Overview of portfolios
From each class (beginning with the first-year class entering in 2007) we will select 12 students by asking a selected group of 4 tutors to name three students each—one of modest writing ability, one of average ability, and one of superior ability. (We will also ask another four tutorial professors to name three students each, to yield a list of matched students as a backup should some of those originally chosen fail to follow through.) Participating students will be told that they are part of a select group requested to participate in a four-year scholarly project to help the College understand how better to teach writing. As an incentive, they will be promised feedback on their writing as well as a modest honorarium.
Students who agree to participate will keep copies of all assignments, papers, and revisions, and at the end of each semester they will choose 2 or 3 papers from different divisions that they tentatively decide to include in their portfolio (total number of pages, excluding bibliography and reflection, not to exceed 20). This selection will include, in the first and second year,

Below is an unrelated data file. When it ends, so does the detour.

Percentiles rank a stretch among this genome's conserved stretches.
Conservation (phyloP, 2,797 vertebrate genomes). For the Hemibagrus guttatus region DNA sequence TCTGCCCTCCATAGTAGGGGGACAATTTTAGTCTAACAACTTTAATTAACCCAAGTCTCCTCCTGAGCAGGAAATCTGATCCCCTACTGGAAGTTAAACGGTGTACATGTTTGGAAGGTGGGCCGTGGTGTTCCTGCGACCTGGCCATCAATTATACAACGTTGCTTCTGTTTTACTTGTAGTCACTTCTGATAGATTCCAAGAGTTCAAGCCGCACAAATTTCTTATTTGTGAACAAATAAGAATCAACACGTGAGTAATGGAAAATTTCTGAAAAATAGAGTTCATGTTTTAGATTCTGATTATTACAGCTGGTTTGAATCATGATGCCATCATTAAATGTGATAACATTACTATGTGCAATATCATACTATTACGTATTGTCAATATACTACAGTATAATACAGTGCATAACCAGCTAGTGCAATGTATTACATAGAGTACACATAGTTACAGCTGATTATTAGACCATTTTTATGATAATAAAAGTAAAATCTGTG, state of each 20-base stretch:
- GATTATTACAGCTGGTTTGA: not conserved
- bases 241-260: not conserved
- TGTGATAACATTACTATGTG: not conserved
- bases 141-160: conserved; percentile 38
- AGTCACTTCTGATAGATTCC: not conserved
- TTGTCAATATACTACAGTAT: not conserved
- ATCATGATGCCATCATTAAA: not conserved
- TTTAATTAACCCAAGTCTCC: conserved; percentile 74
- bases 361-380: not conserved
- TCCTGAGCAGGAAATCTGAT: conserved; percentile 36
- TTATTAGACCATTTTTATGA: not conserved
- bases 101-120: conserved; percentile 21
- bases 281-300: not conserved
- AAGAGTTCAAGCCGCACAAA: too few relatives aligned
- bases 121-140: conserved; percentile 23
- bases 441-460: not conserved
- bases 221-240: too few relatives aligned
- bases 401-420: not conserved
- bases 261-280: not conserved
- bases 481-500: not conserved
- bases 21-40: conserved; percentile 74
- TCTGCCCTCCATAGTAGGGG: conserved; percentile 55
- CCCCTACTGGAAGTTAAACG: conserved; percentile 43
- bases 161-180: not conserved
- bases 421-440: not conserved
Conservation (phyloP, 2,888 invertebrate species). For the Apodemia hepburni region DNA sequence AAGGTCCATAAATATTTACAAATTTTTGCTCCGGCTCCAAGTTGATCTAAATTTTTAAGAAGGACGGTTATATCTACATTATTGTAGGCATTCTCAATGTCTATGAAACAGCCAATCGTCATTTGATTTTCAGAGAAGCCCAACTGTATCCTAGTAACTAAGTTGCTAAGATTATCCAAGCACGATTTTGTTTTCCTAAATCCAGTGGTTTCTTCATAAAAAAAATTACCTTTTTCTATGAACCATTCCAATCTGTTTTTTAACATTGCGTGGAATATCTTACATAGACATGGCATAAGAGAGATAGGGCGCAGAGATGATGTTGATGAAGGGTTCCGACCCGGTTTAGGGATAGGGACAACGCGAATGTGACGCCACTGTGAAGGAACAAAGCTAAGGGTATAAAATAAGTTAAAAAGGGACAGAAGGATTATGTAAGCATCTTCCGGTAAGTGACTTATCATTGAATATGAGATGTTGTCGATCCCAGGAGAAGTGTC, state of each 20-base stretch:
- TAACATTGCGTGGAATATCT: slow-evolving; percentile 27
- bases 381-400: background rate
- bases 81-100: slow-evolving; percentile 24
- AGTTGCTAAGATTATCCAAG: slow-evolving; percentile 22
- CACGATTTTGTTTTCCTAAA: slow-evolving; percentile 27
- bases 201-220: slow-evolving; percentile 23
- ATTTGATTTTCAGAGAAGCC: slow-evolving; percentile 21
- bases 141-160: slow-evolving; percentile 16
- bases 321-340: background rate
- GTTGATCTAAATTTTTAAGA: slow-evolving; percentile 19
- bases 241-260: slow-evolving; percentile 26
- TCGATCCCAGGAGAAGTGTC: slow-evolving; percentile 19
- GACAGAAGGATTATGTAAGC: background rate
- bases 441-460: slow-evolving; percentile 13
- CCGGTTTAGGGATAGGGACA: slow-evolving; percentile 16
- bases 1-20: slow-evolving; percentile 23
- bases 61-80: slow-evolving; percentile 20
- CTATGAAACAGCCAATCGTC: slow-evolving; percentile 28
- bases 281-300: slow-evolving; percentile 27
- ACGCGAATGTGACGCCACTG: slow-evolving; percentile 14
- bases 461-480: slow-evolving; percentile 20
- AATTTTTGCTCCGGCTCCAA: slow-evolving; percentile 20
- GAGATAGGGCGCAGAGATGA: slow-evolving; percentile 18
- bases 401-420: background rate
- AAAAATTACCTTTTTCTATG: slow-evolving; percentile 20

- a set of drafts that best exemplifies their ability to revise effectively
- a paper that demonstrates their ability to analyze or interpret in a unified and coherent way
- a paper that demonstrates their ability to create an effective argument and support it by using primary or secondary sources
- a piece of writing, in any genre, of which they are the most proud.
In their third and fourth years, the portfolio’s selections will include
- their best example of an eloquent and persuasive academic essay
- their best example of their ability to write with power and grace
- a pair of papers that best exemplifies how they have developed as writers
A single paper may, of course, meet more than one of these criteria. At the end of each year, the student will complete the portfolio for that year, and the next year will create another portfolio meeting the listed criteria. Each succeeding year, the student will maintain the portfolio at roughly the same number of papers, adding new papers and reflection to replace earlier ones, or, in a reflective piece, justifying any decision to leave the portfolio, in whole or in part, unchanged.